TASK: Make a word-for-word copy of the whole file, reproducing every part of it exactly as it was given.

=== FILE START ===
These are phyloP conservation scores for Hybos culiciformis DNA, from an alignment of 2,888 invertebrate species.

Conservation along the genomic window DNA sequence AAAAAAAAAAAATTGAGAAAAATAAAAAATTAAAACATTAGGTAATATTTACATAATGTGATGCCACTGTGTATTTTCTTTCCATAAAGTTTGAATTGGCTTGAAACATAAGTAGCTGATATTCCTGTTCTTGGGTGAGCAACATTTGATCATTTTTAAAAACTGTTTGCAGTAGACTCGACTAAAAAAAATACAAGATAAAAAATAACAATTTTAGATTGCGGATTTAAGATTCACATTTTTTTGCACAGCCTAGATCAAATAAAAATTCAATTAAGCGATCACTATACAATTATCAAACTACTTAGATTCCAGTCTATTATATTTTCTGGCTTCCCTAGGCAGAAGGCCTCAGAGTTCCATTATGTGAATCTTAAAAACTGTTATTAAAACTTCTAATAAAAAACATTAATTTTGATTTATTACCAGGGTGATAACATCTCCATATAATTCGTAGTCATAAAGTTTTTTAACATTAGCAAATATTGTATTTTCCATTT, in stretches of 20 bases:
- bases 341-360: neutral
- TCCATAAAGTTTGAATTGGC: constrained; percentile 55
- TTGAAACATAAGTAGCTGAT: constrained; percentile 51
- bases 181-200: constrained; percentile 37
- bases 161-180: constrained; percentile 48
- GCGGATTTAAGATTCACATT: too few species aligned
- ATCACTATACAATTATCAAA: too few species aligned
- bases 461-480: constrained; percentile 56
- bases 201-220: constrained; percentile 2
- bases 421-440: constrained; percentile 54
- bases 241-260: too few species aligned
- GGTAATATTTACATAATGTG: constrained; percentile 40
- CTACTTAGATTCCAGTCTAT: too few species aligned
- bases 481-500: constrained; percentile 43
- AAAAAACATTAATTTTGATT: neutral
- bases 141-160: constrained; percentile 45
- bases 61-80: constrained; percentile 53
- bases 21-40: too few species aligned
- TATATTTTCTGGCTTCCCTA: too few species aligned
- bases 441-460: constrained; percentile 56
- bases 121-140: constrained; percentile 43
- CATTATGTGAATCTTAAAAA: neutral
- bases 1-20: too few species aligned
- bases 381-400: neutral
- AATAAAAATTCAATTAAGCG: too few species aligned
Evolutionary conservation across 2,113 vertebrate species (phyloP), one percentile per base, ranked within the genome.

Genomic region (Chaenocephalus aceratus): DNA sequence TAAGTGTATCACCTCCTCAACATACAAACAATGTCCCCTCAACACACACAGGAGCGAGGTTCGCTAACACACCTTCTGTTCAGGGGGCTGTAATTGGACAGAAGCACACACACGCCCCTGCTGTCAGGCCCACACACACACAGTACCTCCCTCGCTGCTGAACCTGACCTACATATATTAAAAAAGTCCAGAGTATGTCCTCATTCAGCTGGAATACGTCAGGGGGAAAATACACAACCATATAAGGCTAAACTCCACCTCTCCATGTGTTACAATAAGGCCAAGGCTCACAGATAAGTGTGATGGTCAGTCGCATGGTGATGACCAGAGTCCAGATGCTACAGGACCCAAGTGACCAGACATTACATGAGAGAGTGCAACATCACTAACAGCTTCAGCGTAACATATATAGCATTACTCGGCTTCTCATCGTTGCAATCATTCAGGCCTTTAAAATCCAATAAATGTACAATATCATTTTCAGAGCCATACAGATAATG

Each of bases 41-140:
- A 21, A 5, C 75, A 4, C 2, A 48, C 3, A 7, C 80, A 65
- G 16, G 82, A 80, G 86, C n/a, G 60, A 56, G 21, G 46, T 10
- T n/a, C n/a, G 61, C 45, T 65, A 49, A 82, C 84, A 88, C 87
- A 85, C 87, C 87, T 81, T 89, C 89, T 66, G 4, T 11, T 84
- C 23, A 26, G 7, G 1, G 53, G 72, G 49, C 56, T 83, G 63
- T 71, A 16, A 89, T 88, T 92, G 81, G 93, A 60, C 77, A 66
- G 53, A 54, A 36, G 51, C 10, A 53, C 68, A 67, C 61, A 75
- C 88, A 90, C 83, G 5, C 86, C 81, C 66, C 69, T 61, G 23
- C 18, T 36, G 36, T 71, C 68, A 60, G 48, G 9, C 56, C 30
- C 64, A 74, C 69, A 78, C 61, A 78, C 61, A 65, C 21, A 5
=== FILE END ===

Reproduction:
These are phyloP conservation scores for Hybos culiciformis DNA, from an alignment of 2,888 invertebrate species.

Conservation along the genomic window DNA sequence AAAAAAAAAAAATTGAGAAAAATAAAAAATTAAAACATTAGGTAATATTTACATAATGTGATGCCACTGTGTATTTTCTTTCCATAAAGTTTGAATTGGCTTGAAACATAAGTAGCTGATATTCCTGTTCTTGGGTGAGCAACATTTGATCATTTTTAAAAACTGTTTGCAGTAGACTCGACTAAAAAAAATACAAGATAAAAAATAACAATTTTAGATTGCGGATTTAAGATTCACATTTTTTTGCACAGCCTAGATCAAATAAAAATTCAATTAAGCGATCACTATACAATTATCAAACTACTTAGATTCCAGTCTATTATATTTTCTGGCTTCCCTAGGCAGAAGGCCTCAGAGTTCCATTATGTGAATCTTAAAAACTGTTATTAAAACTTCTAATAAAAAACATTAATTTTGATTTATTACCAGGGTGATAACATCTCCATATAATTCGTAGTCATAAAGTTTTTTAACATTAGCAAATATTGTATTTTCCATTT, in stretches of 20 bases:
- bases 341-360: neutral
- TCCATAAAGTTTGAATTGGC: constrained; percentile 55
- TTGAAACATAAGTAGCTGAT: constrained; percentile 51
- bases 181-200: constrained; percentile 37
- bases 161-180: constrained; percentile 48
- GCGGATTTAAGATTCACATT: too few species aligned
- ATCACTATACAATTATCAAA: too few species aligned
- bases 461-480: constrained; percentile 56
- bases 201-220: constrained; percentile 2
- bases 421-440: constrained; percentile 54
- bases 241-260: too few species aligned
- GGTAATATTTACATAATGTG: constrained; percentile 40
- CTACTTAGATTCCAGTCTAT: too few species aligned
- bases 481-500: constrained; percentile 43
- AAAAAACATTAATTTTGATT: neutral
- bases 141-160: constrained; percentile 45
- bases 61-80: constrained; percentile 53
- bases 21-40: too few species aligned
- TATATTTTCTGGCTTCCCTA: too few species aligned
- bases 441-460: constrained; percentile 56
- bases 121-140: constrained; percentile 43
- CATTATGTGAATCTTAAAAA: neutral
- bases 1-20: too few species aligned
- bases 381-400: neutral
- AATAAAAATTCAATTAAGCG: too few species aligned
Evolutionary conservation across 2,113 vertebrate species (phyloP), one percentile per base, ranked within the genome.

Genomic region (Chaenocephalus aceratus): DNA sequence TAAGTGTATCACCTCCTCAACATACAAACAATGTCCCCTCAACACACACAGGAGCGAGGTTCGCTAACACACCTTCTGTTCAGGGGGCTGTAATTGGACAGAAGCACACACACGCCCCTGCTGTCAGGCCCACACACACACAGTACCTCCCTCGCTGCTGAACCTGACCTACATATATTAAAAAAGTCCAGAGTATGTCCTCATTCAGCTGGAATACGTCAGGGGGAAAATACACAACCATATAAGGCTAAACTCCACCTCTCCATGTGTTACAATAAGGCCAAGGCTCACAGATAAGTGTGATGGTCAGTCGCATGGTGATGACCAGAGTCCAGATGCTACAGGACCCAAGTGACCAGACATTACATGAGAGAGTGCAACATCACTAACAGCTTCAGCGTAACATATATAGCATTACTCGGCTTCTCATCGTTGCAATCATTCAGGCCTTTAAAATCCAATAAATGTACAATATCATTTTCAGAGCCATACAGATAATG

Each of bases 41-140:
- A 21, A 5, C 75, A 4, C 2, A 48, C 3, A 7, C 80, A 65
- G 16, G 82, A 80, G 86, C n/a, G 60, A 56, G 21, G 46, T 10
- T n/a, C n/a, G 61, C 45, T 65, A 49, A 82, C 84, A 88, C 87
- A 85, C 87, C 87, T 81, T 89, C 89, T 66, G 4, T 11, T 84
- C 23, A 26, G 7, G 1, G 53, G 72, G 49, C 56, T 83, G 63
- T 71, A 16, A 89, T 88, T 92, G 81, G 93, A 60, C 77, A 66
- G 53, A 54, A 36, G 51, C 10, A 53, C 68, A 67, C 61, A 75
- C 88, A 90, C 83, G 5, C 86, C 81, C 66, C 69, T 61, G 23
- C 18, T 36, G 36, T 71, C 68, A 60, G 48, G 9, C 56, C 30
- C 64, A 74, C 69, A 78, C 61, A 78, C 61, A 65, C 21, A 5